How Heath Ceramics sharpened up its act with its first new minimalist cutlery range
The renaissance of California’s Heath Ceramics has become the model reboot of a faltering craft-based design brand. Founded in 1948 by self-taught ceramicist Edith Heath and her husband Brian, the company went into decline when the founders stepped back in 1993. In 2003, designers Catherine Bailey and Robin Petravic chanced upon its dilapidated but still-functioning factory in Sausalito.
The couple bought the company and began its revival. From streamlining its offering and creating new products that built on the Heath design legacy, to opening new showrooms, a new tile factory and keeping production in California, Bailey and Petravic have worked steadily to bring Heath’s founding values and craftsmanship back into the spotlight.
Just in time for its 70th anniversary this year, Heath Ceramics has unveiled its first flatware collection, made together with samples from the production process at the Sherrill factory in New York show the evolution of a spoon; in the first stages of the process, rolled sheet metal blanks are carefully measured to ensure the perfect thickness along each section of flatware; shelves of master tooling for different flatware handles Sherrill Manufacturing, the last remaining flatware maker in the United States and a company with a similar trajectory. Based in Sherrill, New York, the brand was established in 2005 by Gregory Owens and Matthew Roberts, who bought the factory from their former employer, Oneida Limited, after it shuttered following over a century in business.
In the first stages of the process, rolled sheet metal blanks are carefully measured to ensure the perfect thickness along each section of flatware
‘Creating our own cutlery has probably been on our wish list for 12 years,’ laughs Petravic. ‘We’ve always been interested in expanding around the dinner plate. We’ve looked for products that express the same ethos of the craftsman-manufacturer-designer and have kept our eyes open for an American manufacturer that we can work with. They are surprisingly hard to find.’
When Petravic and Bailey came across Sherrill and heard its backstory, they saw an obvious fit. In 2014, Heath started to carry a simple cutlery range made by Sherrill in its showrooms. That has now developed into a collection proper, called Muir. ‘We knew they were good people to collaborate with because they were excited to work with us; their other partners weren’t as design driven,’ says Bailey. ‘We wanted the feel of the new flatware to go with our dinnerware, and be both classic and original. They appreciated and respected what we were bringing to the table.’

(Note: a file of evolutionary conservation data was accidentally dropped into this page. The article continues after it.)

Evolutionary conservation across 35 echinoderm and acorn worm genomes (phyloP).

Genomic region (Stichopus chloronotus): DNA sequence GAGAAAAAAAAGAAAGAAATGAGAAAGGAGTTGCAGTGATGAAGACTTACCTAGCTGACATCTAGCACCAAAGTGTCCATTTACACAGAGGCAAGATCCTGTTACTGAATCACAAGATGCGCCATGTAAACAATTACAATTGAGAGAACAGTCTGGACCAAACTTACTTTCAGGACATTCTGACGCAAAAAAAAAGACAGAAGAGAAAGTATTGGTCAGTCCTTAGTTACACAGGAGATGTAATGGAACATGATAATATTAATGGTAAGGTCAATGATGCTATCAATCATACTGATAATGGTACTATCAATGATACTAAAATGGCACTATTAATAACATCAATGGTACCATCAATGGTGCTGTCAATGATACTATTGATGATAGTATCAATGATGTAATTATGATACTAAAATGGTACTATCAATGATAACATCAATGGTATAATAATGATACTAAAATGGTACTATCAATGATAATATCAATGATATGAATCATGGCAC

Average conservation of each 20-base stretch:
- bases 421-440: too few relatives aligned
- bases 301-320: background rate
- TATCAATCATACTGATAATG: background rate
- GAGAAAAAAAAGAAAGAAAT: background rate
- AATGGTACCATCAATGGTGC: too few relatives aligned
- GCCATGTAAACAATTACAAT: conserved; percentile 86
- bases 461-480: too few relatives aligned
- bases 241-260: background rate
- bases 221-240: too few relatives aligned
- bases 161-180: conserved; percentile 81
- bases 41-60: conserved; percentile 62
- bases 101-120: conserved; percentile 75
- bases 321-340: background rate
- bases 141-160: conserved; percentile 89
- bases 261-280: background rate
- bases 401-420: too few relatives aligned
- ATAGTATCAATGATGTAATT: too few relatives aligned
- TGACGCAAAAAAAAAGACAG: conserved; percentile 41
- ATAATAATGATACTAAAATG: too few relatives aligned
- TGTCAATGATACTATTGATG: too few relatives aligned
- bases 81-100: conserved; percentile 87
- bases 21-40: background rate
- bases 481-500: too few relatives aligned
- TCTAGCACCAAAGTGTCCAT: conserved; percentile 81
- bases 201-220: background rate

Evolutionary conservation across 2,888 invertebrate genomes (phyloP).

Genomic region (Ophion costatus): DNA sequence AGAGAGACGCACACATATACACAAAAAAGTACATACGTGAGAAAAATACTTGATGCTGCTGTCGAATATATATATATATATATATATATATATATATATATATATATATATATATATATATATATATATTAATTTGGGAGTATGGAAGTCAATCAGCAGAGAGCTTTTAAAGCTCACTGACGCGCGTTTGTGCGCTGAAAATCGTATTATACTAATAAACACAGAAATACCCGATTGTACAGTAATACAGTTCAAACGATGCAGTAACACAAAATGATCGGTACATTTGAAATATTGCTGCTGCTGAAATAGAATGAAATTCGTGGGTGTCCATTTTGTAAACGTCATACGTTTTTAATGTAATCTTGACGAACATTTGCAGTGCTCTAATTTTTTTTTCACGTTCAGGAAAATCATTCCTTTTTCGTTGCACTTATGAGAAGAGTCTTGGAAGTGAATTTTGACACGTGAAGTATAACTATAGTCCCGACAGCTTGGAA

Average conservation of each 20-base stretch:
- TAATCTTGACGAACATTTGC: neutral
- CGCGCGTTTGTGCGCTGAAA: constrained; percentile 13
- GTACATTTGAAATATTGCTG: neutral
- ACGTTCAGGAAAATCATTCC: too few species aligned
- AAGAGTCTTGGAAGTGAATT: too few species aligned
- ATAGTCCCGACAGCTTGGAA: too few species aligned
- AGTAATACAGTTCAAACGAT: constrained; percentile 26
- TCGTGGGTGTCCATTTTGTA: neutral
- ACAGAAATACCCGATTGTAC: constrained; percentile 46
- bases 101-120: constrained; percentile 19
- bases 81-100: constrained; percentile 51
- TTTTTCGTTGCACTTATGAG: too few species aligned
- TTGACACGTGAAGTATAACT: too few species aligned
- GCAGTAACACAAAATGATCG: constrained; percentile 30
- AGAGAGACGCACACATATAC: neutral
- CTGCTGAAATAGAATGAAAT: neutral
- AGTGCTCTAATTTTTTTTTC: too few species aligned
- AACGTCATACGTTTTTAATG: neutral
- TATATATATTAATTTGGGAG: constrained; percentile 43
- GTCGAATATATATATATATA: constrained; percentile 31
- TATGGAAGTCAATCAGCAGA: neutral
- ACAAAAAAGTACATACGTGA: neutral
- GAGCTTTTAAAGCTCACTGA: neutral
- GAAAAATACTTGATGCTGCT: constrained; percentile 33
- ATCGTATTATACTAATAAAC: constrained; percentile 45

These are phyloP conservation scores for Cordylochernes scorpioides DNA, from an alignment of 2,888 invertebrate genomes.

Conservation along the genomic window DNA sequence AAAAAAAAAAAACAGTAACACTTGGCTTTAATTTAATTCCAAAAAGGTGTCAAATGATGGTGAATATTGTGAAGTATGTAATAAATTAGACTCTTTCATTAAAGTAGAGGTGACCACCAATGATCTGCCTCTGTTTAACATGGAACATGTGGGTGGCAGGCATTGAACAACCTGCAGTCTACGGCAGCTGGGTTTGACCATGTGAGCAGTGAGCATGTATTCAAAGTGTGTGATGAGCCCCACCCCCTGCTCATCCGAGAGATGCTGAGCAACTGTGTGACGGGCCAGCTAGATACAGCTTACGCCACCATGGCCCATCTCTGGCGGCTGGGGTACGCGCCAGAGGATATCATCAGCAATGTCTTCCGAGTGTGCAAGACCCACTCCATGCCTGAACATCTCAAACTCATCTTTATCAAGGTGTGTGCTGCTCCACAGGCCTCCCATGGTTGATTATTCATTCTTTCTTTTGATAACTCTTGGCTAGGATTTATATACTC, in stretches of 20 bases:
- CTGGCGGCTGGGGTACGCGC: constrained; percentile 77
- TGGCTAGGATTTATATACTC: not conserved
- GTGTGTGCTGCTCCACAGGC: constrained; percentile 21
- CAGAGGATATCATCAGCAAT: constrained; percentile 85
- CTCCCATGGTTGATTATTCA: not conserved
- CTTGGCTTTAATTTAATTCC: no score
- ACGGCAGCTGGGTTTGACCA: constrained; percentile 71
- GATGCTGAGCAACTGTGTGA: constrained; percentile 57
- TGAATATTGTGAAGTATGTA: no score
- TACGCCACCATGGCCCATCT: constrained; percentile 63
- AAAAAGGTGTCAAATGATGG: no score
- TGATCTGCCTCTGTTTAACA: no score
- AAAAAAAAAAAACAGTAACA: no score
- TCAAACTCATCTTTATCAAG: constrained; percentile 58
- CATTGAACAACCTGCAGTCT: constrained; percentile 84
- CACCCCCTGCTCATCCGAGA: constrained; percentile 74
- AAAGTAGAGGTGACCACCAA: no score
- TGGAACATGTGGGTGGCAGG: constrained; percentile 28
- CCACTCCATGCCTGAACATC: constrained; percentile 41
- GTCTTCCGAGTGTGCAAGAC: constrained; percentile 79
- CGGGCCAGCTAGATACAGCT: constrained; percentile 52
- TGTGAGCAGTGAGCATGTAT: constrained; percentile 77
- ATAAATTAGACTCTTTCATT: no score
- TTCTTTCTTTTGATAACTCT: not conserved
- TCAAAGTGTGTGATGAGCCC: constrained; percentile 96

Samples from the production process at the Sherrill factory in New York show the evolution of a spoon
Designed to complement Edith Heath’s 1948 Coupe ceramics, the Muir cutlery range is an elegant, everyday design that echoes the minimalism of the midcentury and the familiarity of plastic cutlery. It is also the first new flatware collection designed and made in America in almost a decade. With a robust weight to mirror the feel of Heath’s dinnerware, the five pieces – a dinner knife, dinner fork, soup spoon, teaspoon and salad fork – have been individually made from American stainless steel.
‘The Muir profile looks a little top-heavy, there is a child-like playfulness to the proportion,’ explains Tung Chiang, Heath Ceramics’ creative lead and studio director. ‘I was actually inspired by a plastic ice cream spoon. Heath is about designing something that can be used every day. I wanted it to feel casual. There is a slow, gradual transition towards the utensil’s flat handle, which creates an arc so that you can easily grab it. There is also a kick at the back of the handle so that the pieces lift off the table.’
Shelves of master tooling for different flatware handles
Despite producing quality pieces in big volumes, Sherrill still uses methods dating back to the 1950s. Instead of digital files and three-dimensional CAD drawings, the company works with hand-drawn sketches. Similarly, there are no automated, computer-controlled machines; instead, tooling is worked by hand. It often takes around 15 to 20 different processes of moulding, stamping and die-cutting to create each utensil. From rolling each spoon out to ensure a perfect balance between bowl and handle, to refining the spacing between the forks’ tines and forging each knife out of a rod of steel, producing each utensil required a continual dialogue between designer and manufacturer.
‘Current technology allows us designers to entertain the notion that our vision will be executed in a certain way,’ explains Chiang. ‘To trust a manufacturer like Sherrill, learn from them and respect their past was really exciting. You feel like you are preserving their history and an old technology that still works.’
The collection’s final flourishes come in the form of a handwritten logo carved onto the back of each piece, and packaging designed by House Industries. With two more collections to come (riffs on the traditional Colonial and Teardrop flatware patterns), Heath Ceramics continues to celebrate hard-earned utilitarian minimalism. ‘We want to create objects that just disappear around you and become part of your life and environment,’ Chiang insists.§
As originally featured in the July 2018 issue of Wallpaper* (W*232)